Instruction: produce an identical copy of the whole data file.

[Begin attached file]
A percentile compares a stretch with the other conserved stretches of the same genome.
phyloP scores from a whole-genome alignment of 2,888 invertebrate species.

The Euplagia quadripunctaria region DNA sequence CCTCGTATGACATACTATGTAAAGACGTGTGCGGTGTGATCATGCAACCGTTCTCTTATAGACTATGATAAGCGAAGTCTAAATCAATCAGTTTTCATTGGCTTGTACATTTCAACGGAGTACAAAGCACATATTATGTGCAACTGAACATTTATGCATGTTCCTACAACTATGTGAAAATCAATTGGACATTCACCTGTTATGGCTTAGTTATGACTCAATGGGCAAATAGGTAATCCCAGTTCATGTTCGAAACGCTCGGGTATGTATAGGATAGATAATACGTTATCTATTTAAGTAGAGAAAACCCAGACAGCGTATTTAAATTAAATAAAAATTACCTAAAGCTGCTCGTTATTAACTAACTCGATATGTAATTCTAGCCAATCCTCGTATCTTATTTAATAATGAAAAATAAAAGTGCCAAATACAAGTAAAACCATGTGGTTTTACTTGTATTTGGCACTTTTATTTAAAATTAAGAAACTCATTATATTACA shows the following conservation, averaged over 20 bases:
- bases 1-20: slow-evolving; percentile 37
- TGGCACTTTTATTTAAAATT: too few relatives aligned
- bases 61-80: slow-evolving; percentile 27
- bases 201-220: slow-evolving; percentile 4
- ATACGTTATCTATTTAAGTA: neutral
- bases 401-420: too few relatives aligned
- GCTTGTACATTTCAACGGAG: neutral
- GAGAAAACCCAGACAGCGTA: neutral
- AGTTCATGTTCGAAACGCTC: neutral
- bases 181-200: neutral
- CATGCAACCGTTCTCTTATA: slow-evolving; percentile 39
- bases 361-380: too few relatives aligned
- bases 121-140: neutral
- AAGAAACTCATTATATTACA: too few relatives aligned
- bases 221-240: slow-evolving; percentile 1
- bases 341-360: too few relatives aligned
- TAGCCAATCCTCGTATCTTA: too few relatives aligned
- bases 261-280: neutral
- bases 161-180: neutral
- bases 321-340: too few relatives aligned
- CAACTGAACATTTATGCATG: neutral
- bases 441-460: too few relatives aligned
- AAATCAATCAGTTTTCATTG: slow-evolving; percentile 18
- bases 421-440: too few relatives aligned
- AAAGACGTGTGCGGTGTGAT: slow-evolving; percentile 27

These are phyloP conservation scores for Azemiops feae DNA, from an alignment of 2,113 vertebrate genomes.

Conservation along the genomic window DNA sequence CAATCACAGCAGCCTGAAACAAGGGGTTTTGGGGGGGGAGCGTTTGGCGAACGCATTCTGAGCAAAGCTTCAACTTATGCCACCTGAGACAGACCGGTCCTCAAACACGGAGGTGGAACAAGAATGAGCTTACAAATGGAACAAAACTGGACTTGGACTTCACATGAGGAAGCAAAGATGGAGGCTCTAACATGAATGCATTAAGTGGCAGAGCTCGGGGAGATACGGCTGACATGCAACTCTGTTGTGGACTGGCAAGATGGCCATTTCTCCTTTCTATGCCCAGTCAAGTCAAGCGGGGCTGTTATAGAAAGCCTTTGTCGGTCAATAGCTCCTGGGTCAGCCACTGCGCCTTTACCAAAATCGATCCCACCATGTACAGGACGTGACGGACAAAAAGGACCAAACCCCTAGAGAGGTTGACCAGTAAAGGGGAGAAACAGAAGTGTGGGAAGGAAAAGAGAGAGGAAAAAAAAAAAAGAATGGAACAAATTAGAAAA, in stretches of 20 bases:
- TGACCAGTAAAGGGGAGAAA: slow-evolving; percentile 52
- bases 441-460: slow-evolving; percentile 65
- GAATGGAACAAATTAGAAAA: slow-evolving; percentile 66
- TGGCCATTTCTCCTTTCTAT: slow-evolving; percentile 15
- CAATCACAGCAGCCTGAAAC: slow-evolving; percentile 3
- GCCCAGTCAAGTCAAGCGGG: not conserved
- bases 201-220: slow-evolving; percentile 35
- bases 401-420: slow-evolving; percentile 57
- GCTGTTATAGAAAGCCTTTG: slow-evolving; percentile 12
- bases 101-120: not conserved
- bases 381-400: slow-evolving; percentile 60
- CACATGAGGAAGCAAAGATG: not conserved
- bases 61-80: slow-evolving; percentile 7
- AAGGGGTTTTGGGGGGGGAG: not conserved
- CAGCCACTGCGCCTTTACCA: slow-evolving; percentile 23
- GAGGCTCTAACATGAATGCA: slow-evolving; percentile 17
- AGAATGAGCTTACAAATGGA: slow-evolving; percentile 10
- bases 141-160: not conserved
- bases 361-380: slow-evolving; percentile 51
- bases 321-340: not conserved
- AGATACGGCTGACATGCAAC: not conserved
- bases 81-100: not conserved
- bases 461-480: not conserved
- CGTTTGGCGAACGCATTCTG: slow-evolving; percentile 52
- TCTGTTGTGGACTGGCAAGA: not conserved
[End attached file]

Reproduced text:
A percentile compares a stretch with the other conserved stretches of the same genome.
phyloP scores from a whole-genome alignment of 2,888 invertebrate species.

The Euplagia quadripunctaria region DNA sequence CCTCGTATGACATACTATGTAAAGACGTGTGCGGTGTGATCATGCAACCGTTCTCTTATAGACTATGATAAGCGAAGTCTAAATCAATCAGTTTTCATTGGCTTGTACATTTCAACGGAGTACAAAGCACATATTATGTGCAACTGAACATTTATGCATGTTCCTACAACTATGTGAAAATCAATTGGACATTCACCTGTTATGGCTTAGTTATGACTCAATGGGCAAATAGGTAATCCCAGTTCATGTTCGAAACGCTCGGGTATGTATAGGATAGATAATACGTTATCTATTTAAGTAGAGAAAACCCAGACAGCGTATTTAAATTAAATAAAAATTACCTAAAGCTGCTCGTTATTAACTAACTCGATATGTAATTCTAGCCAATCCTCGTATCTTATTTAATAATGAAAAATAAAAGTGCCAAATACAAGTAAAACCATGTGGTTTTACTTGTATTTGGCACTTTTATTTAAAATTAAGAAACTCATTATATTACA shows the following conservation, averaged over 20 bases:
- bases 1-20: slow-evolving; percentile 37
- TGGCACTTTTATTTAAAATT: too few relatives aligned
- bases 61-80: slow-evolving; percentile 27
- bases 201-220: slow-evolving; percentile 4
- ATACGTTATCTATTTAAGTA: neutral
- bases 401-420: too few relatives aligned
- GCTTGTACATTTCAACGGAG: neutral
- GAGAAAACCCAGACAGCGTA: neutral
- AGTTCATGTTCGAAACGCTC: neutral
- bases 181-200: neutral
- CATGCAACCGTTCTCTTATA: slow-evolving; percentile 39
- bases 361-380: too few relatives aligned
- bases 121-140: neutral
- AAGAAACTCATTATATTACA: too few relatives aligned
- bases 221-240: slow-evolving; percentile 1
- bases 341-360: too few relatives aligned
- TAGCCAATCCTCGTATCTTA: too few relatives aligned
- bases 261-280: neutral
- bases 161-180: neutral
- bases 321-340: too few relatives aligned
- CAACTGAACATTTATGCATG: neutral
- bases 441-460: too few relatives aligned
- AAATCAATCAGTTTTCATTG: slow-evolving; percentile 18
- bases 421-440: too few relatives aligned
- AAAGACGTGTGCGGTGTGAT: slow-evolving; percentile 27

These are phyloP conservation scores for Azemiops feae DNA, from an alignment of 2,113 vertebrate genomes.

Conservation along the genomic window DNA sequence CAATCACAGCAGCCTGAAACAAGGGGTTTTGGGGGGGGAGCGTTTGGCGAACGCATTCTGAGCAAAGCTTCAACTTATGCCACCTGAGACAGACCGGTCCTCAAACACGGAGGTGGAACAAGAATGAGCTTACAAATGGAACAAAACTGGACTTGGACTTCACATGAGGAAGCAAAGATGGAGGCTCTAACATGAATGCATTAAGTGGCAGAGCTCGGGGAGATACGGCTGACATGCAACTCTGTTGTGGACTGGCAAGATGGCCATTTCTCCTTTCTATGCCCAGTCAAGTCAAGCGGGGCTGTTATAGAAAGCCTTTGTCGGTCAATAGCTCCTGGGTCAGCCACTGCGCCTTTACCAAAATCGATCCCACCATGTACAGGACGTGACGGACAAAAAGGACCAAACCCCTAGAGAGGTTGACCAGTAAAGGGGAGAAACAGAAGTGTGGGAAGGAAAAGAGAGAGGAAAAAAAAAAAAGAATGGAACAAATTAGAAAA, in stretches of 20 bases:
- TGACCAGTAAAGGGGAGAAA: slow-evolving; percentile 52
- bases 441-460: slow-evolving; percentile 65
- GAATGGAACAAATTAGAAAA: slow-evolving; percentile 66
- TGGCCATTTCTCCTTTCTAT: slow-evolving; percentile 15
- CAATCACAGCAGCCTGAAAC: slow-evolving; percentile 3
- GCCCAGTCAAGTCAAGCGGG: not conserved
- bases 201-220: slow-evolving; percentile 35
- bases 401-420: slow-evolving; percentile 57
- GCTGTTATAGAAAGCCTTTG: slow-evolving; percentile 12
- bases 101-120: not conserved
- bases 381-400: slow-evolving; percentile 60
- CACATGAGGAAGCAAAGATG: not conserved
- bases 61-80: slow-evolving; percentile 7
- AAGGGGTTTTGGGGGGGGAG: not conserved
- CAGCCACTGCGCCTTTACCA: slow-evolving; percentile 23
- GAGGCTCTAACATGAATGCA: slow-evolving; percentile 17
- AGAATGAGCTTACAAATGGA: slow-evolving; percentile 10
- bases 141-160: not conserved
- bases 361-380: slow-evolving; percentile 51
- bases 321-340: not conserved
- AGATACGGCTGACATGCAAC: not conserved
- bases 81-100: not conserved
- bases 461-480: not conserved
- CGTTTGGCGAACGCATTCTG: slow-evolving; percentile 52
- TCTGTTGTGGACTGGCAAGA: not conserved